It was time to drive to the Airbnb that my parents rented. One neat thing about their Airbnb is that to get into the car parkade you have to take a car elevator, due to the limited amount of space the building footprint occupies. It was pretty cool!

After hanging out with my parents for a while at their place, I walked a few blocks away to check-in to my hotel (Quality Inn Victoria Harbour) so that I could relax for a few hours. After relaxing for a few hours I went back to their place, where we ordered in some delicious Japanese food from one of our favoruite restaurants called Nubo. My brother Neil joined us. I had a wonderful chicken karaage curry ramen. It was extremely spicy, but delicious! We hung out for a few hours before I went back to my hotel to go to bed.

The next morning I woke up around 7:00am, had a shower, had some coffee, and picked up some Tim Hortons for breakfast before walking around for a few hours to snap some photos. First stop was the Christ Church Cathedral, a 20th century Anglican gothic style cathedral. The sun was directly behind the building, and I was using a Sony RX100v6, so the image quality is quite a bit different than you’re used to seeing.

Next stop was the Empress Hotel, is one of the oldest hotels in Victoria, dating back to 1908. Construction occurred between 1904 and 1908. The Châteauesque style building was designed by Francis Rattenbury for Canadian Pacific Hotels, a division of the Canadian Pacific Railway company. The 464 room hotel is currently managed by Fairmont Hotels and Resorts. During the early 1900’s the Canadian Pacific Hotels built numerous Châteauesque style hotels across Canada, including the famount Chateau Frontenac hotel in Quebec, which you can see in my blog post here. The hotel has features similar to the other Châteauesque hotels including stone and brick classing, steep pitched copper roofs, ornate neo-Gothic dormers and cables, and polygonal turrets. The hotel slightly deviates from the earlier Châteauesque hotels owned by the Canadian Pacific Hotels because contemporary architectural styles were also incorporated in the the design. The assymmetrical building has been expanded twice, with the first expansion occuring between 1910 and 1912, and the second expansion completed in 1928.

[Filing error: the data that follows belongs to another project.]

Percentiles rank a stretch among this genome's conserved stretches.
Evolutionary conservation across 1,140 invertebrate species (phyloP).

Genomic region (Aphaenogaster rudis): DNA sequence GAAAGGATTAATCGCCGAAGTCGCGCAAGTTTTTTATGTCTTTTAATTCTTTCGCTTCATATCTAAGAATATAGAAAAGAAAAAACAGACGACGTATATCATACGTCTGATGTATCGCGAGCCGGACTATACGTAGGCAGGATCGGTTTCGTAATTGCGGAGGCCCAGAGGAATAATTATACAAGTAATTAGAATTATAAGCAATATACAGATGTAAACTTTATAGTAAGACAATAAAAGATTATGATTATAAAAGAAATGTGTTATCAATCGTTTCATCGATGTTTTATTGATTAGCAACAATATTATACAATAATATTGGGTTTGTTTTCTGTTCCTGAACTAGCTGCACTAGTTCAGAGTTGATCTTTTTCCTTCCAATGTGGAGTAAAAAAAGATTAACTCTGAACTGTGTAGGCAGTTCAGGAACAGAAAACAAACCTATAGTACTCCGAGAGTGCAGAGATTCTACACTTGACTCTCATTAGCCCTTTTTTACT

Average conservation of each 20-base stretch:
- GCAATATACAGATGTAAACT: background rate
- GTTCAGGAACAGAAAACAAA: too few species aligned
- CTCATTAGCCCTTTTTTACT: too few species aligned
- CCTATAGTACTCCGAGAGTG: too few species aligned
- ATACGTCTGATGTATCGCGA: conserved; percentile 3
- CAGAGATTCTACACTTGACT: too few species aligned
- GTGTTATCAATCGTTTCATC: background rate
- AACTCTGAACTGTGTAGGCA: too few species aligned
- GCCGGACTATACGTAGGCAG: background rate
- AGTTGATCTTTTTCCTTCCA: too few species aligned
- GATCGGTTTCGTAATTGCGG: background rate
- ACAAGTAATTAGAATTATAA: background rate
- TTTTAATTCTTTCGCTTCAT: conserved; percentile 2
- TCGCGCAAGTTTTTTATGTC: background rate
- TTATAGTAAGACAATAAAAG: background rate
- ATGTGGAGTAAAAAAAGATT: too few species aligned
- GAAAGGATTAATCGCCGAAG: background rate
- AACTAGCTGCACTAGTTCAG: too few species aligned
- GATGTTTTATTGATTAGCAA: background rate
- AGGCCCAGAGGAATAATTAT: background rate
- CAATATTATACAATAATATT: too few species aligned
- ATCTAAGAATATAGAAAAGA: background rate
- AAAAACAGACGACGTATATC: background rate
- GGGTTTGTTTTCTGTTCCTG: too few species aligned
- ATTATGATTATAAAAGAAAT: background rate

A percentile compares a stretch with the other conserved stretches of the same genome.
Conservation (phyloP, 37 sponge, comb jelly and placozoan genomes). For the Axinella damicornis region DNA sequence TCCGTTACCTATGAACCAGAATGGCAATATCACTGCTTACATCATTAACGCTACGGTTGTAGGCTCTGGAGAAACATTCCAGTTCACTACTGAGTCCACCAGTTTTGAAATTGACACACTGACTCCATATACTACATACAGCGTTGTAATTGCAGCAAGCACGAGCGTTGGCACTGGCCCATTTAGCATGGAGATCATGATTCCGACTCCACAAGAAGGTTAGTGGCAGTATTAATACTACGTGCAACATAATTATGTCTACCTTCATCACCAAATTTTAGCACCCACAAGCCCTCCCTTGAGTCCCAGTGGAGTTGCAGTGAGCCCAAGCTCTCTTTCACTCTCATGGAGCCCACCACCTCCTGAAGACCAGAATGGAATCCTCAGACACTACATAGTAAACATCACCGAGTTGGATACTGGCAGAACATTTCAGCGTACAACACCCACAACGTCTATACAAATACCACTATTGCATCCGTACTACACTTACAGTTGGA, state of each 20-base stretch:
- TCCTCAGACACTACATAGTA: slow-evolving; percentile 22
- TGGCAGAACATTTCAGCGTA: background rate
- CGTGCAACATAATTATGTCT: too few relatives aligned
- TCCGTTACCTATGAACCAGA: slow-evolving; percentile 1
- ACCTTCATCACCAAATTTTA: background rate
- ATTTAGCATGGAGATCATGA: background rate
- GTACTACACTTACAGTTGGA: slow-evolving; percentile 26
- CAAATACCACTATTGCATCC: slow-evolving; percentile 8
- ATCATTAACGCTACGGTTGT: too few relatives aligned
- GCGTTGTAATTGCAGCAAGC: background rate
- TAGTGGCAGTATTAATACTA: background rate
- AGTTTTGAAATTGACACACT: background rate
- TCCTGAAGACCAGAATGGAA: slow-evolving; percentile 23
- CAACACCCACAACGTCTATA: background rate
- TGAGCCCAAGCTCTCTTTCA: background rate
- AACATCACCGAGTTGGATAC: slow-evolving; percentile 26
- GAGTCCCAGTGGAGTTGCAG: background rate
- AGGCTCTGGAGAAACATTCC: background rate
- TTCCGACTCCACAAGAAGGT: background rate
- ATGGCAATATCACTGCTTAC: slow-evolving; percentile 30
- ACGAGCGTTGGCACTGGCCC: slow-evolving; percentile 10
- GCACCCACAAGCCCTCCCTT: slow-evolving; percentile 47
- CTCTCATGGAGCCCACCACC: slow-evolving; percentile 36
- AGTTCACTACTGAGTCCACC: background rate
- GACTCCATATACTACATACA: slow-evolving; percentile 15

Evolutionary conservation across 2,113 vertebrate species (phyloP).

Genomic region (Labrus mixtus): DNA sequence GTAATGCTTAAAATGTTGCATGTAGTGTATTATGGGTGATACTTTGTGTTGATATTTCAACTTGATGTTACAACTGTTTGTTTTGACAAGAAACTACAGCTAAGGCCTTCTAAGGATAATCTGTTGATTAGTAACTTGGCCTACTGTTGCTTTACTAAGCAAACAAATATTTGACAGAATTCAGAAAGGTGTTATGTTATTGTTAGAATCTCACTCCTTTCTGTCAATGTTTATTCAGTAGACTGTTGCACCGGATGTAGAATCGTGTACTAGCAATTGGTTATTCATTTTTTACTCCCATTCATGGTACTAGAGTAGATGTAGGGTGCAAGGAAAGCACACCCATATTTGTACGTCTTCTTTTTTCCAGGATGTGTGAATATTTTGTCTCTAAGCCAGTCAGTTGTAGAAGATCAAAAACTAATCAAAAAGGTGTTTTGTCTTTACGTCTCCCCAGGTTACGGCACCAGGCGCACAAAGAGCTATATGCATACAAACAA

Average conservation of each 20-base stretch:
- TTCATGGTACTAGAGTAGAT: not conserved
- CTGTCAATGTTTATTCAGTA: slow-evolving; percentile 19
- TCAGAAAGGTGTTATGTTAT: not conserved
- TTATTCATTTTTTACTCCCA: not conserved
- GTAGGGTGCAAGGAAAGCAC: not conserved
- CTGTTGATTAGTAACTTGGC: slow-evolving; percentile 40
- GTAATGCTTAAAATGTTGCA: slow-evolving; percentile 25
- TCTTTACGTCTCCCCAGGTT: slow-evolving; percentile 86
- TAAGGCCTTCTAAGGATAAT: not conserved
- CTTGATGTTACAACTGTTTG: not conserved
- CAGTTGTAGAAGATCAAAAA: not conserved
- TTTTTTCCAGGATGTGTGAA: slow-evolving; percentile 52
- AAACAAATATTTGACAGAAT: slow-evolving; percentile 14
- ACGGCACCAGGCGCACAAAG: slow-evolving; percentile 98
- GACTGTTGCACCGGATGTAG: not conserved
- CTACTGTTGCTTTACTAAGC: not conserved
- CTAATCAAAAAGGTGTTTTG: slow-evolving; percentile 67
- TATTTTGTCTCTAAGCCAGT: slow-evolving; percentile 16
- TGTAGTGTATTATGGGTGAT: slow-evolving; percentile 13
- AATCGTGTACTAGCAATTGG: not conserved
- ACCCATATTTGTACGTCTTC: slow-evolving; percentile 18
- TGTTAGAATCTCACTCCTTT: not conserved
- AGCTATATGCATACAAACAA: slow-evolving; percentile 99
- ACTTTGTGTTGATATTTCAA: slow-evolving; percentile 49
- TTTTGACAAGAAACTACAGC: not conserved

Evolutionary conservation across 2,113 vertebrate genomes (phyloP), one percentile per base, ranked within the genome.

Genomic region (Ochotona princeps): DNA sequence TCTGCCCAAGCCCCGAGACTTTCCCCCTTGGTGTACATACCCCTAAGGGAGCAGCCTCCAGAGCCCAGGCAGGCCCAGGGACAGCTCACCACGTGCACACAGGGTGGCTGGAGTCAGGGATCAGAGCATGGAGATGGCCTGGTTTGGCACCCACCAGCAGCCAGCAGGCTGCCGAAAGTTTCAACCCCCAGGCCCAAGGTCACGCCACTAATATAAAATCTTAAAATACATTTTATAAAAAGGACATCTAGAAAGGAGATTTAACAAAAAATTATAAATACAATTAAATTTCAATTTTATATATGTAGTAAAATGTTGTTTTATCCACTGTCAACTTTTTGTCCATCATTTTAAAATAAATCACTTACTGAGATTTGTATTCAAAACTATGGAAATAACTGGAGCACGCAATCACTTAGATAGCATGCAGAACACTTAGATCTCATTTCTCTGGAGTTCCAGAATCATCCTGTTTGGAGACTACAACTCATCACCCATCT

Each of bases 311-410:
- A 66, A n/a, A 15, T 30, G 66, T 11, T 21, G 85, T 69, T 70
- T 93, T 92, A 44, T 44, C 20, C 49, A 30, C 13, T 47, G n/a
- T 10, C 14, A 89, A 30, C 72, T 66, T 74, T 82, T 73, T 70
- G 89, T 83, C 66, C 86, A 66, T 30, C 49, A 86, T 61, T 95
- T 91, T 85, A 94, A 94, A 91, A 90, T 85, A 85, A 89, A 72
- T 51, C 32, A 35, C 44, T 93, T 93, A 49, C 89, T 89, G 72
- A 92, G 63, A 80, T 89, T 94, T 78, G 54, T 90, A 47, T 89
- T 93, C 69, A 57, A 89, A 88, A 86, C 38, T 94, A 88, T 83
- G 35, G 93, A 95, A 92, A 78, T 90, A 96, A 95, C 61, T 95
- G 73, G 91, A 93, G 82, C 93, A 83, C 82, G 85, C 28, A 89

Nearby to the Empress Hotel is the Crystal Garden Building, which originally housed the largest salt water swimming pool in the British Empire. The building was opened in 1925. Salt water for the pool flowed through wooden pipes and was heated by the same steam plant that the Empress Hotel’s laundry facility used. The pool was eventually closed in 1971 due to rising operating costs, and aging equipment. In 1980 the building reopened as a community events venue and tropical garden, which housed thousands of plants and animal species. It was shut down in 2004, and the animals were distributed amongst various zoos across Canada. Sadly many died due to the stress of their sudden removal from their habitat. For a short period of 3 months in 2004 a new attraction, the BC Experience, was opened and featured a large topographical foam map, however the company went bankrupt. The building was renovated between 2005 and 2008, bringing it up to modern seismic and snow load standards. The building now currently houses many resatuarants and shops.